Al-Queda has evolved greatly from its early days of personalization in Usama bin Laden, Ayman al-Zawahiri and a few others. Our military leaders now characterize it as a "franchise" that shares communications, some funding and sometimes coordinates actions. Some terrorism experts now say that al-Queda is less than that, a loosely-knit network of terrorist groups that coordinate only in giving credit to bin Laden for propaganda purposes. It's impossible to define it with precision, but the map showed al-Queda leaders headquartered in nine places including Jiddah, Saudi Arabia, Yemen, Waziristan (eastern Pakistan), two places in Iraq (Baghdad and northeastern Iraq), northern Uzbekistan and (and here the map is a bit imprecise) two places in Somalia. Al-Queda's objective, we must remember, is the same as that of Iran, but in a much different form.

Al-Queda wants to create a new Islamic caliphate dominated by Sunni Muslims. Iran wants a new caliphate, but under a Shia caliph. Though both want to remove our influence from the Middle East and the world and both want to destroy Israel, they cannot both succeed: there can be only one caliph. There is an opportunity to split this enemy, but that opportunity hasn't ripened. Opportunities present themselves for, as Churchill would have said, "action this day."

The Baker-Hamilton ISG recommended a regional diplomatic offensive to restore stability in Iraq and in our relations with Iraq's neighbors. We do need a regional diplomatic offensive - indeed a global one - but with the opposite goal. One goal should be to destabilize Iran, to enable its oppressed populace to overthrow the mullacracy. (Students' demonstrations against the Ahmadinejad government show how this government is fragile). And to diplomacy, we should be using every covert means we can think of to support the rebellious elements of Iran's society. The global offensive should include support for Lebanon's attempt - mostly unconnected from the Siniora government - to restore democracy there and overthrow the Syrian influence (including Syria's and Iran's proxy there, Hizballah). Those things cannot be accomplished in one day or one month. But huge strides can be made in the next year, perhaps in time to prevent a regional war centered in Lebanon and to prevent Tehran from achieving its nuclear weapons ambitions.

The president is developing his change to policy in Iraq and, from indications yesterday, it appears the changes won't be announced before January. Whatever he decides to do in Iraq, however, cannot succeed unless he includes in his decision the ways to really win this war.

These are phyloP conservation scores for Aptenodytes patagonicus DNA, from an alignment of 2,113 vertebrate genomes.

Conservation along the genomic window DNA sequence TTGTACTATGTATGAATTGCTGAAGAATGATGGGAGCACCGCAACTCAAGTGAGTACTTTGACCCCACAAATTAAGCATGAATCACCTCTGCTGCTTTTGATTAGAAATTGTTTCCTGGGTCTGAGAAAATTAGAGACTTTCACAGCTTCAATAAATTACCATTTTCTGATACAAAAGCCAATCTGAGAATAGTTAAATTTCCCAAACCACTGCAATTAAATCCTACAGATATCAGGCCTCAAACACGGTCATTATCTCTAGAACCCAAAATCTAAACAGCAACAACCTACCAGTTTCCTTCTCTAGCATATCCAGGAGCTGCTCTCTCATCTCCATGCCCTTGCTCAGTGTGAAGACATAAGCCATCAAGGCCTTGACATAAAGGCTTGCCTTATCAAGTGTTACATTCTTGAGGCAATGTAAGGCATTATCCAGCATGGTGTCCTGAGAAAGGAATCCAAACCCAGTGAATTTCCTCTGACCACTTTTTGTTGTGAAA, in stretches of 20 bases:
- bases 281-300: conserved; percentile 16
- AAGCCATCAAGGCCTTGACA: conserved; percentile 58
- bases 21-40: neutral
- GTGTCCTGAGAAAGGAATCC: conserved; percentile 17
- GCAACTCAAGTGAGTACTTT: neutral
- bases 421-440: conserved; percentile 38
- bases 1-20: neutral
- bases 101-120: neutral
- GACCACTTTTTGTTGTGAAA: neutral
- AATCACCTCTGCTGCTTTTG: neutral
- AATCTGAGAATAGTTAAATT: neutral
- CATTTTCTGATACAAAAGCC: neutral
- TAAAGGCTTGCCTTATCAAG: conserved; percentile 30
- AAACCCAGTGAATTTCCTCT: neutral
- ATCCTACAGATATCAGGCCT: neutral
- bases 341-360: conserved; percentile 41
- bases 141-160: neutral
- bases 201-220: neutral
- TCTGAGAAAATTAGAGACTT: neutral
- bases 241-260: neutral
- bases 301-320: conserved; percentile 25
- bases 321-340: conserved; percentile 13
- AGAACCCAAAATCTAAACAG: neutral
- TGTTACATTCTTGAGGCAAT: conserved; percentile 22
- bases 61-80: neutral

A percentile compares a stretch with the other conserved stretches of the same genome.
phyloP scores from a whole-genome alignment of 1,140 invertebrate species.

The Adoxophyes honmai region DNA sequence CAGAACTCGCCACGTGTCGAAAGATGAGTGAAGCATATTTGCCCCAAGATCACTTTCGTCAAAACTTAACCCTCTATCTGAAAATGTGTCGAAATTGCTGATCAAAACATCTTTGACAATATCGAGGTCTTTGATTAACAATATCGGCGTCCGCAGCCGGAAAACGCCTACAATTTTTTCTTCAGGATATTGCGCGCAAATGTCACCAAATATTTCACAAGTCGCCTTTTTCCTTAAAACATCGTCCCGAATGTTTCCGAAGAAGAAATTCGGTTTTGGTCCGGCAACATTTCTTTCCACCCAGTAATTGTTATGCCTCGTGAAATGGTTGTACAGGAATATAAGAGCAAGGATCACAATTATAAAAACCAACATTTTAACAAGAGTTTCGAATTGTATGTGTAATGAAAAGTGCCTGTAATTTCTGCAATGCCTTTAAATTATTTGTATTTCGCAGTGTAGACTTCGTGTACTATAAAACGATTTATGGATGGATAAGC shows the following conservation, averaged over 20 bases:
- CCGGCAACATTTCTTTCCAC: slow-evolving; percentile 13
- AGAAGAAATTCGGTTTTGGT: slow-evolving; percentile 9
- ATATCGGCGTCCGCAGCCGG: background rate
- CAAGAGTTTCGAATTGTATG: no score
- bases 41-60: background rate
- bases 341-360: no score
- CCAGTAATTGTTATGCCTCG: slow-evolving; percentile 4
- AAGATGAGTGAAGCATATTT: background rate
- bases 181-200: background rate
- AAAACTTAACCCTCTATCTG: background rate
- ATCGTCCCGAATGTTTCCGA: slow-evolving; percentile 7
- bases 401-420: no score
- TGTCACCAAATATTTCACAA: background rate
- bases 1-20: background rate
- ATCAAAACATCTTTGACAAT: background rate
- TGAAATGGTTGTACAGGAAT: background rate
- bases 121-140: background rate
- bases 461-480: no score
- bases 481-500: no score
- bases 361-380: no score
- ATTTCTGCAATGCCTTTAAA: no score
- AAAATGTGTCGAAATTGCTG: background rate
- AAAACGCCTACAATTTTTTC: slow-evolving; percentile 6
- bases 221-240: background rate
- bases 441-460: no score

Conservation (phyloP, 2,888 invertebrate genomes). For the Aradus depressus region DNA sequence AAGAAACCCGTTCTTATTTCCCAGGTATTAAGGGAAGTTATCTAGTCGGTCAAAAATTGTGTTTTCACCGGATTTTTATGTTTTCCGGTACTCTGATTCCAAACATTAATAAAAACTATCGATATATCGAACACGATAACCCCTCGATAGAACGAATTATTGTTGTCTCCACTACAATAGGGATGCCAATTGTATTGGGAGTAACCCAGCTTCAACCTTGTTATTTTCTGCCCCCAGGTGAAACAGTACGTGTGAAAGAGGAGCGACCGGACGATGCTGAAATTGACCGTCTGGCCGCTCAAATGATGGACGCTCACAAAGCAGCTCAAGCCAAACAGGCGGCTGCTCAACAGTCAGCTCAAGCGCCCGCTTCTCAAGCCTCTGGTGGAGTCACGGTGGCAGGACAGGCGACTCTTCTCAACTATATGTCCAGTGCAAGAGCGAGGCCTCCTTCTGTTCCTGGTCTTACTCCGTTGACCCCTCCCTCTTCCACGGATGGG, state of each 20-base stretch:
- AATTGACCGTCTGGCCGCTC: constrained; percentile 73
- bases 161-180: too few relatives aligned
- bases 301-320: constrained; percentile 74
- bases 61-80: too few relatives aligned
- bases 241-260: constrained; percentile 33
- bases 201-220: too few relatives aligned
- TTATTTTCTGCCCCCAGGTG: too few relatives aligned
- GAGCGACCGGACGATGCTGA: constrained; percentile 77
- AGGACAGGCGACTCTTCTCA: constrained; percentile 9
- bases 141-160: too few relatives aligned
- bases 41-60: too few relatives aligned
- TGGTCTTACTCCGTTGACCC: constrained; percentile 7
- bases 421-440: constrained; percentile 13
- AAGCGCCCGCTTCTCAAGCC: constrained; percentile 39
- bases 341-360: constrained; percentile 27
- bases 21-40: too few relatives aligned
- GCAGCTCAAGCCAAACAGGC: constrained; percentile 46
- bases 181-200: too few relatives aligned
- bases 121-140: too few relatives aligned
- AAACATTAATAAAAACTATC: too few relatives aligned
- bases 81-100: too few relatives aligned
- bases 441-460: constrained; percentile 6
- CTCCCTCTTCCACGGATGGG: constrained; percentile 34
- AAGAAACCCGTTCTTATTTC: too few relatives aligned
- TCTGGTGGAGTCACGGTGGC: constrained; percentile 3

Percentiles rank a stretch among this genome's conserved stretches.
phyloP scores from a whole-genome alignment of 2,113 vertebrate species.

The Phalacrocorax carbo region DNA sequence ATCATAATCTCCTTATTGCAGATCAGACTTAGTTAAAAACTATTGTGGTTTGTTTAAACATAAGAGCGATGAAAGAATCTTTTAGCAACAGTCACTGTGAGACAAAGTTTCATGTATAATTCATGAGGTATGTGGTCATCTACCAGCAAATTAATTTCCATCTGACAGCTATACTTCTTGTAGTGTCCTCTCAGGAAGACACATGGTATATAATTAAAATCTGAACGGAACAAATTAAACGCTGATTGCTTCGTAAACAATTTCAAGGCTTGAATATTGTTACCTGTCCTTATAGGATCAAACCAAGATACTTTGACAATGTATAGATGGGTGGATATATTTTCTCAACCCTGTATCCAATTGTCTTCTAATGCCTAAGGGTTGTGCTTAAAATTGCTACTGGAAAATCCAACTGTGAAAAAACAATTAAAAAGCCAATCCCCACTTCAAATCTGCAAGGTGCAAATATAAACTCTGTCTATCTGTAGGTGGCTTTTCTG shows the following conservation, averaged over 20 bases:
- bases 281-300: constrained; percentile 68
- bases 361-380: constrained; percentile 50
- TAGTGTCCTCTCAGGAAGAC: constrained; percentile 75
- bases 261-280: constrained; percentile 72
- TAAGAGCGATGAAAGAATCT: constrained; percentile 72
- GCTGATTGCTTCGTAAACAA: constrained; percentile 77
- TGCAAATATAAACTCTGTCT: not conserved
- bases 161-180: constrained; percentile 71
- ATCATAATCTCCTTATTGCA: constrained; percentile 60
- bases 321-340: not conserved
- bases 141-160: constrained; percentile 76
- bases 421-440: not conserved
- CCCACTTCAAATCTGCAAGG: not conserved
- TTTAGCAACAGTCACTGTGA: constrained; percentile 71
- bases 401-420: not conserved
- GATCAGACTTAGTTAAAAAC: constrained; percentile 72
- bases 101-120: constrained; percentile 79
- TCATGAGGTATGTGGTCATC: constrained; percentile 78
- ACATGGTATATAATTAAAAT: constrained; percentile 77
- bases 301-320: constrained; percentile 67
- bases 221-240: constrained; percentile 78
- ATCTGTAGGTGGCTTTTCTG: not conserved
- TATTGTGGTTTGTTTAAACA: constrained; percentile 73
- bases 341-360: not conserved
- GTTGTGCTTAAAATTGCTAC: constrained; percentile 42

Islamofascism cannot threaten America without state sponsorship. Since 9-11, the State Department's list of state sponsors of terrorism has been reduced by only one nation: Iraq. The biggest mistake we can make in this war is to fail to follow up one victory (and Iraq remains one until we give up on it) by pressing the advantage against the enemy. Syria, Iran, North Korea, Cuba and Sudan remain almost undisturbed. "Winning in Iraq" is not, and has never been, the definition of victory against global terrorism. Establishing democracy in the Middle East is a noble goal, but it is not worth spending American lives to achieve.

We went into Iraq to begin draining the Middle Eastern swamp of terrorism. The president needs to reset the goal. Drain the swamp, Mr. President. Then we can come home.

Going above and beyond our number one criticism of the commission--that being that they're so-called "experts" were anything but experts on terrorism or the Middle East--this is the second biggest complaint we have with the Baker Commission. As Jed points out, Iran and Syria are the major sponsors of terrorism in the Middle East. They have formented it, financed it, and trained it. Their goals in Iraq don't match ours, or the Iraqis fighting to get a handle on their country. It is exactly contrary to our goals.

We want a free, democratioc, independent Iraq. One that won't be a threat to us or the West again. The Left constantly throws it in our faces that Iraq didn't participate in 11 September (duh), and that they didn't attack us. If we are to believe that they never attacked us in the 1990s, after the first Gulf War, then we must ignore the fact that the cease-fire imposed on Saddam Hussein was null and void; that, in effect, it wasn't to be enforced. Yet Great Britain and the United States took it very seriously.